More than a dozen British Open competitors stayed at the
Wallett's Court Hotel, and most obligingly signed the guest book,
though not Colin Montgomerie. After Monty slipped on stairs at
the hotel and was forced to withdraw, the Wallett's manager
displayed a droll English sensibility, writing in the guest book:
MONTY SLIPT HERE.
This is an article from the July 28, 2003 issue
Tom Byrum made two eagles in the span of three holes on Friday at
Royal St. George's--one-putting the par-5 7th and holing his
approach on the par-4 9th--and later gave most of the credit to
his headgear. Earlier in the week he had Gary Player sign his
hat, hoping to channel the magic that brought Player three Open
titles. Byrum also had Isao Aoki autograph the hat, in hopes that
the veteran's putting wizardry would rub off. Byrum finished
The buzz in the ABC compound last week was that TNT is going to
make a bid to steal the early-round U.S. Open rights from ESPN.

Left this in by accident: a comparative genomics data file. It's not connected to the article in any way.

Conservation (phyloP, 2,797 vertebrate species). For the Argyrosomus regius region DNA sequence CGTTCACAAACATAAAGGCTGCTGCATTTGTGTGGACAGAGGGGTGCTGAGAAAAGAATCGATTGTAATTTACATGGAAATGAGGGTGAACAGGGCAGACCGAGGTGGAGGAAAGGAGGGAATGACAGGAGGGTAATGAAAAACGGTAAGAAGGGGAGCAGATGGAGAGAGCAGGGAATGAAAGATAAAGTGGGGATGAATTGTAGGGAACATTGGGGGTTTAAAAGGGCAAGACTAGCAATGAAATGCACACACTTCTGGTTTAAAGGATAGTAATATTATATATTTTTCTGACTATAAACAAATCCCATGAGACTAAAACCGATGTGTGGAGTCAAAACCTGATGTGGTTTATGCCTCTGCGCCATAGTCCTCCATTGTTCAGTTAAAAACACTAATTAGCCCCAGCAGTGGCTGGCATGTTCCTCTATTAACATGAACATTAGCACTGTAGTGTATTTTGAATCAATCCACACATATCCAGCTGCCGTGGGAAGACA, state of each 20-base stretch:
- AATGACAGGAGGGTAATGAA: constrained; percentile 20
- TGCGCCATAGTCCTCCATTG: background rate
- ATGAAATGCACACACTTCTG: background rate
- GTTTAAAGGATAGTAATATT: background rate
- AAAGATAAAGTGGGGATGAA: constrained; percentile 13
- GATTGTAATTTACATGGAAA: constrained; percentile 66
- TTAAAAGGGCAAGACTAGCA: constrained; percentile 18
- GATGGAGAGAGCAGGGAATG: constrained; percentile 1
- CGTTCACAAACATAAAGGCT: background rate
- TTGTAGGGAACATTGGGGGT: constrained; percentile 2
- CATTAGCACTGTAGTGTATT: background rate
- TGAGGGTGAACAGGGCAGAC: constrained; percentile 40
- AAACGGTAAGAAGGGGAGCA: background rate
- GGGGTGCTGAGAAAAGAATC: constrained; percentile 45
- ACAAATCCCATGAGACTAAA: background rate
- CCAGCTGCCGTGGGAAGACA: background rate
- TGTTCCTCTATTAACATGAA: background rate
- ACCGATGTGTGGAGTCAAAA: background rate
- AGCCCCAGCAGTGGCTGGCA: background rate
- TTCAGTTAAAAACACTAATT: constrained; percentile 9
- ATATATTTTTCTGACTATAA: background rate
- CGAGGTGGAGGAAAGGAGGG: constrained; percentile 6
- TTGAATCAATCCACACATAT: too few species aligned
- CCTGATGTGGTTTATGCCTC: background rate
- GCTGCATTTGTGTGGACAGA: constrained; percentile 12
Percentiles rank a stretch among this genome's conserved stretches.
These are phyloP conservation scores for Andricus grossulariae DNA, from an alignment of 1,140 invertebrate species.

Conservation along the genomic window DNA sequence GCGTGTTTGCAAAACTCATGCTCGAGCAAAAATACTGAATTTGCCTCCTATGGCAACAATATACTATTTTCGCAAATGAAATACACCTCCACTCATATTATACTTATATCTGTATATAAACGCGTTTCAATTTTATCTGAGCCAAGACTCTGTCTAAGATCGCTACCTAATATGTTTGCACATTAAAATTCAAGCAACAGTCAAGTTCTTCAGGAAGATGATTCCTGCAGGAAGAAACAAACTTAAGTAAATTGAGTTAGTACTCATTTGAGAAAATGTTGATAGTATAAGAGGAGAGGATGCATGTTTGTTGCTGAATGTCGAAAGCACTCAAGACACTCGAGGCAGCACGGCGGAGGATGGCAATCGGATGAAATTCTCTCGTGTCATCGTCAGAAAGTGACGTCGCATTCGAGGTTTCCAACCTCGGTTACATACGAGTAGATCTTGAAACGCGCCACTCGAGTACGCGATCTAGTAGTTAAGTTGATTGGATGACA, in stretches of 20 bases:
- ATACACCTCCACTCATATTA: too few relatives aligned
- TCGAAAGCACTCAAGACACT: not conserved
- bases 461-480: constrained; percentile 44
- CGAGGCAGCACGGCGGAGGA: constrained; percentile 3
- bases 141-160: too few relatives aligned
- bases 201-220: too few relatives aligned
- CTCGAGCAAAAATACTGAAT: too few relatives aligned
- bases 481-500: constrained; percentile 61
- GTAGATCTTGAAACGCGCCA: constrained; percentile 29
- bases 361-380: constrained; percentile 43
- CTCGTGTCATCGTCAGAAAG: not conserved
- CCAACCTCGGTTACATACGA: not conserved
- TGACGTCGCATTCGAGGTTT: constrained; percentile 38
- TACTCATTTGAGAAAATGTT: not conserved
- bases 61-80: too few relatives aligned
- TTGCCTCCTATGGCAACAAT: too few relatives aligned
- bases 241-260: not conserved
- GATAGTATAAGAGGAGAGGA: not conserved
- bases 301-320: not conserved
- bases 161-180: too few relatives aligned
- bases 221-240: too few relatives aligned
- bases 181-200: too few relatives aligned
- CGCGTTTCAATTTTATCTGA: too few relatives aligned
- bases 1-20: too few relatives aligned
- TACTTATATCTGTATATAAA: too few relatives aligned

The USGA has an out clause in its contract that allows it to
Stats Central: Since the World Ranking began in 1986, Ben Curtis
(396th heading into the Open) is the lowest-ranked player to win
a major championship, easily eclipsing the standard set by John
Daly (168th at the 1991 PGA). Curtis also established a record by
jumping 361 places in one week, as he is now 35th in the ranking.
At the B.C. Open, Craig Stadler became the fifth-oldest winner in
PGA Tour history, at 50 years, one month and 18 days.
VOTE AT GOLFONLINE.COM
THIS WEEK: Which victory in a major was the biggest upset:
Francis Ouimet (1913 U.S. Open), Jack Fleck (1955 U.S. Open),
John Daly (1991 PGA) or Ben Curtis (2003 British Open)?
LAST POLL: Do you prefer sudden death, the four-hole playoff used
at the British Open or the USGA's 18-hole Monday finish?
Sudden death...... 31%
--Based on 5,129 responses to our informal survey.